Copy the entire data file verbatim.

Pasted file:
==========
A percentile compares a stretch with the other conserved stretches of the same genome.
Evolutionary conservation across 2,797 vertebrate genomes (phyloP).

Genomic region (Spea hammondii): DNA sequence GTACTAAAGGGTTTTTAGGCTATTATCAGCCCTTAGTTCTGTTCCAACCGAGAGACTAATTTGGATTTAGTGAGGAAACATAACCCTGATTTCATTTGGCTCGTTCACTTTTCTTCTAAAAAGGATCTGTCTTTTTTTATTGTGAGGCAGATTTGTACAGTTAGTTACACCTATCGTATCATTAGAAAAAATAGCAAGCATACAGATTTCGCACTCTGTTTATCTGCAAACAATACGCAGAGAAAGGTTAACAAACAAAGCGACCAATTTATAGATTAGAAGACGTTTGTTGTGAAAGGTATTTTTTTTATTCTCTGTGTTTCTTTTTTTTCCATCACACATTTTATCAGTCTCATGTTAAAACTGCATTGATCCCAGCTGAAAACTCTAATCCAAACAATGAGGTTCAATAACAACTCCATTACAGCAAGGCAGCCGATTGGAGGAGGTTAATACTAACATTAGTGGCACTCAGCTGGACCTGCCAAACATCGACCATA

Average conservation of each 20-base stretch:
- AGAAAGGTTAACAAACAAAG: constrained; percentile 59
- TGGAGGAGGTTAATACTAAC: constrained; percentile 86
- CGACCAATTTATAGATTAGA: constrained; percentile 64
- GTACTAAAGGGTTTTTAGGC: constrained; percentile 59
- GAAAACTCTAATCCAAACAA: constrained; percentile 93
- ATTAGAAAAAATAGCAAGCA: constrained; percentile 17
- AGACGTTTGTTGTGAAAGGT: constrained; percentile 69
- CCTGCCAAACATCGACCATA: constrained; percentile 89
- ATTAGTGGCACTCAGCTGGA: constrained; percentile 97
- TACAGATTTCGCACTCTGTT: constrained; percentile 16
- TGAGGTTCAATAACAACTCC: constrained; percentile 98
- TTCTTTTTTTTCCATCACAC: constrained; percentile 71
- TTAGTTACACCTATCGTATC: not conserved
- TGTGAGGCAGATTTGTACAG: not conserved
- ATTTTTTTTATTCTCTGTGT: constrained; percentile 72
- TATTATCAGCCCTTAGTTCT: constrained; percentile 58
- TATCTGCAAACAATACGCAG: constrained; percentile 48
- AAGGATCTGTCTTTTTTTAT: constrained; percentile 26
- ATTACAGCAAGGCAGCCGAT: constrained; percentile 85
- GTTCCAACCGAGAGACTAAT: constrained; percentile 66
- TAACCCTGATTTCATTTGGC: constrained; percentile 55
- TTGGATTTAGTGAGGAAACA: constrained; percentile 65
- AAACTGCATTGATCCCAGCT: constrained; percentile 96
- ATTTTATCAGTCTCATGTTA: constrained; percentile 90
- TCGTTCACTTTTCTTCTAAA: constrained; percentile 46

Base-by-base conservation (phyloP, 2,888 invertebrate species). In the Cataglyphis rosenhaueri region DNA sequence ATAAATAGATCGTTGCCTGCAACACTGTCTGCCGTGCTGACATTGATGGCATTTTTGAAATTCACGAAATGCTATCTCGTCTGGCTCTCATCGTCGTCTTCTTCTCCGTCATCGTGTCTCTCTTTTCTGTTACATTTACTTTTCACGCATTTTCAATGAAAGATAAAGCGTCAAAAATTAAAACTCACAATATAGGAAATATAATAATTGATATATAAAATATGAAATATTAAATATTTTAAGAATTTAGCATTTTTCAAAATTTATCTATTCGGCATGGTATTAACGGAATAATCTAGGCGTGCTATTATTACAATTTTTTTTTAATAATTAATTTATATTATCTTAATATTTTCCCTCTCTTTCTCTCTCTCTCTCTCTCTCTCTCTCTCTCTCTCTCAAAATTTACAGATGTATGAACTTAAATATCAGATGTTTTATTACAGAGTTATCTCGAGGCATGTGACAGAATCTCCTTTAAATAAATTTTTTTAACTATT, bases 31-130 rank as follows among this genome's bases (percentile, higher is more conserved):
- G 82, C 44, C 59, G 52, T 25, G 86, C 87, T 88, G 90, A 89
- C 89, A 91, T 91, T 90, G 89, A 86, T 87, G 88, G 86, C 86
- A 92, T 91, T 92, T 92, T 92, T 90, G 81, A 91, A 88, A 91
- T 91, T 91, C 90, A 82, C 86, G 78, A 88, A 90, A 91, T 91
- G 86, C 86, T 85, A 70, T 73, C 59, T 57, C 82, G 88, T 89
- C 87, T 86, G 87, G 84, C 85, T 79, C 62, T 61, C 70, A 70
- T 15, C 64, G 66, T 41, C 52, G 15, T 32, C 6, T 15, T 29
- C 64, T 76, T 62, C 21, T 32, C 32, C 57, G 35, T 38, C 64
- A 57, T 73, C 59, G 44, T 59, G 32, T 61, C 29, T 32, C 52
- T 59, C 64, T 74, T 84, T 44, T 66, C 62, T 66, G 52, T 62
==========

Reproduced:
A percentile compares a stretch with the other conserved stretches of the same genome.
Evolutionary conservation across 2,797 vertebrate genomes (phyloP).

Genomic region (Spea hammondii): DNA sequence GTACTAAAGGGTTTTTAGGCTATTATCAGCCCTTAGTTCTGTTCCAACCGAGAGACTAATTTGGATTTAGTGAGGAAACATAACCCTGATTTCATTTGGCTCGTTCACTTTTCTTCTAAAAAGGATCTGTCTTTTTTTATTGTGAGGCAGATTTGTACAGTTAGTTACACCTATCGTATCATTAGAAAAAATAGCAAGCATACAGATTTCGCACTCTGTTTATCTGCAAACAATACGCAGAGAAAGGTTAACAAACAAAGCGACCAATTTATAGATTAGAAGACGTTTGTTGTGAAAGGTATTTTTTTTATTCTCTGTGTTTCTTTTTTTTCCATCACACATTTTATCAGTCTCATGTTAAAACTGCATTGATCCCAGCTGAAAACTCTAATCCAAACAATGAGGTTCAATAACAACTCCATTACAGCAAGGCAGCCGATTGGAGGAGGTTAATACTAACATTAGTGGCACTCAGCTGGACCTGCCAAACATCGACCATA

Average conservation of each 20-base stretch:
- AGAAAGGTTAACAAACAAAG: constrained; percentile 59
- TGGAGGAGGTTAATACTAAC: constrained; percentile 86
- CGACCAATTTATAGATTAGA: constrained; percentile 64
- GTACTAAAGGGTTTTTAGGC: constrained; percentile 59
- GAAAACTCTAATCCAAACAA: constrained; percentile 93
- ATTAGAAAAAATAGCAAGCA: constrained; percentile 17
- AGACGTTTGTTGTGAAAGGT: constrained; percentile 69
- CCTGCCAAACATCGACCATA: constrained; percentile 89
- ATTAGTGGCACTCAGCTGGA: constrained; percentile 97
- TACAGATTTCGCACTCTGTT: constrained; percentile 16
- TGAGGTTCAATAACAACTCC: constrained; percentile 98
- TTCTTTTTTTTCCATCACAC: constrained; percentile 71
- TTAGTTACACCTATCGTATC: not conserved
- TGTGAGGCAGATTTGTACAG: not conserved
- ATTTTTTTTATTCTCTGTGT: constrained; percentile 72
- TATTATCAGCCCTTAGTTCT: constrained; percentile 58
- TATCTGCAAACAATACGCAG: constrained; percentile 48
- AAGGATCTGTCTTTTTTTAT: constrained; percentile 26
- ATTACAGCAAGGCAGCCGAT: constrained; percentile 85
- GTTCCAACCGAGAGACTAAT: constrained; percentile 66
- TAACCCTGATTTCATTTGGC: constrained; percentile 55
- TTGGATTTAGTGAGGAAACA: constrained; percentile 65
- AAACTGCATTGATCCCAGCT: constrained; percentile 96
- ATTTTATCAGTCTCATGTTA: constrained; percentile 90
- TCGTTCACTTTTCTTCTAAA: constrained; percentile 46

Base-by-base conservation (phyloP, 2,888 invertebrate species). In the Cataglyphis rosenhaueri region DNA sequence ATAAATAGATCGTTGCCTGCAACACTGTCTGCCGTGCTGACATTGATGGCATTTTTGAAATTCACGAAATGCTATCTCGTCTGGCTCTCATCGTCGTCTTCTTCTCCGTCATCGTGTCTCTCTTTTCTGTTACATTTACTTTTCACGCATTTTCAATGAAAGATAAAGCGTCAAAAATTAAAACTCACAATATAGGAAATATAATAATTGATATATAAAATATGAAATATTAAATATTTTAAGAATTTAGCATTTTTCAAAATTTATCTATTCGGCATGGTATTAACGGAATAATCTAGGCGTGCTATTATTACAATTTTTTTTTAATAATTAATTTATATTATCTTAATATTTTCCCTCTCTTTCTCTCTCTCTCTCTCTCTCTCTCTCTCTCTCTCTCAAAATTTACAGATGTATGAACTTAAATATCAGATGTTTTATTACAGAGTTATCTCGAGGCATGTGACAGAATCTCCTTTAAATAAATTTTTTTAACTATT, bases 31-130 rank as follows among this genome's bases (percentile, higher is more conserved):
- G 82, C 44, C 59, G 52, T 25, G 86, C 87, T 88, G 90, A 89
- C 89, A 91, T 91, T 90, G 89, A 86, T 87, G 88, G 86, C 86
- A 92, T 91, T 92, T 92, T 92, T 90, G 81, A 91, A 88, A 91
- T 91, T 91, C 90, A 82, C 86, G 78, A 88, A 90, A 91, T 91
- G 86, C 86, T 85, A 70, T 73, C 59, T 57, C 82, G 88, T 89
- C 87, T 86, G 87, G 84, C 85, T 79, C 62, T 61, C 70, A 70
- T 15, C 64, G 66, T 41, C 52, G 15, T 32, C 6, T 15, T 29
- C 64, T 76, T 62, C 21, T 32, C 32, C 57, G 35, T 38, C 64
- A 57, T 73, C 59, G 44, T 59, G 32, T 61, C 29, T 32, C 52
- T 59, C 64, T 74, T 84, T 44, T 66, C 62, T 66, G 52, T 62